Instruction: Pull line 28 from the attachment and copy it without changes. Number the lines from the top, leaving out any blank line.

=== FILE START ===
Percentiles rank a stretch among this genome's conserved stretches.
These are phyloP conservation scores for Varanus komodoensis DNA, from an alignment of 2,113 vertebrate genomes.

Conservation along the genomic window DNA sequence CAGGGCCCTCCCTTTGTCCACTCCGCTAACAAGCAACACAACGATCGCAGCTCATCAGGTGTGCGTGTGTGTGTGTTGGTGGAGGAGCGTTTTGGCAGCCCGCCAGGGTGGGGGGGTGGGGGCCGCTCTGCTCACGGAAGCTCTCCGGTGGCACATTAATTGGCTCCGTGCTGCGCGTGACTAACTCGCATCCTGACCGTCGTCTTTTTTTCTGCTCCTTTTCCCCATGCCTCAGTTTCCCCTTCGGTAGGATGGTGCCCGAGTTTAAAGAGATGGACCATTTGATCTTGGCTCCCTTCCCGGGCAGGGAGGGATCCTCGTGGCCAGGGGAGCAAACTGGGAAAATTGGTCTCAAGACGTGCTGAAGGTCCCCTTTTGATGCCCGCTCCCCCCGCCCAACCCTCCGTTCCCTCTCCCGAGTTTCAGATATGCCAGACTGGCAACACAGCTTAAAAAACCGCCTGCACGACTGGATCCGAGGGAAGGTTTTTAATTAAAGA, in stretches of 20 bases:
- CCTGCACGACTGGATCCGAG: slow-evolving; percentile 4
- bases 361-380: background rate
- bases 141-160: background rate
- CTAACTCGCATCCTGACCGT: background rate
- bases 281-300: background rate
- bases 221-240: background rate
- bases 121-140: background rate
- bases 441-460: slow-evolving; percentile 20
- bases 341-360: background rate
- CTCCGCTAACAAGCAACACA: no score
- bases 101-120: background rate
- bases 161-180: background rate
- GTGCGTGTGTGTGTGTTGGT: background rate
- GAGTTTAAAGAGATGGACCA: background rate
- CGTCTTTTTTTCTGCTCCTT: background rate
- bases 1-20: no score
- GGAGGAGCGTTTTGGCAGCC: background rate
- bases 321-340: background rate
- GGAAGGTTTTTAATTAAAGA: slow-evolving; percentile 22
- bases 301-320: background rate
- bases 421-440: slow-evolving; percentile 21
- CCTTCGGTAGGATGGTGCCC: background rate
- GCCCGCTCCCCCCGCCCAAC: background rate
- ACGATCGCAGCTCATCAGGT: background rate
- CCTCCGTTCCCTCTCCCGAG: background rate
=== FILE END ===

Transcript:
- CCTCCGTTCCCTCTCCCGAG: background rate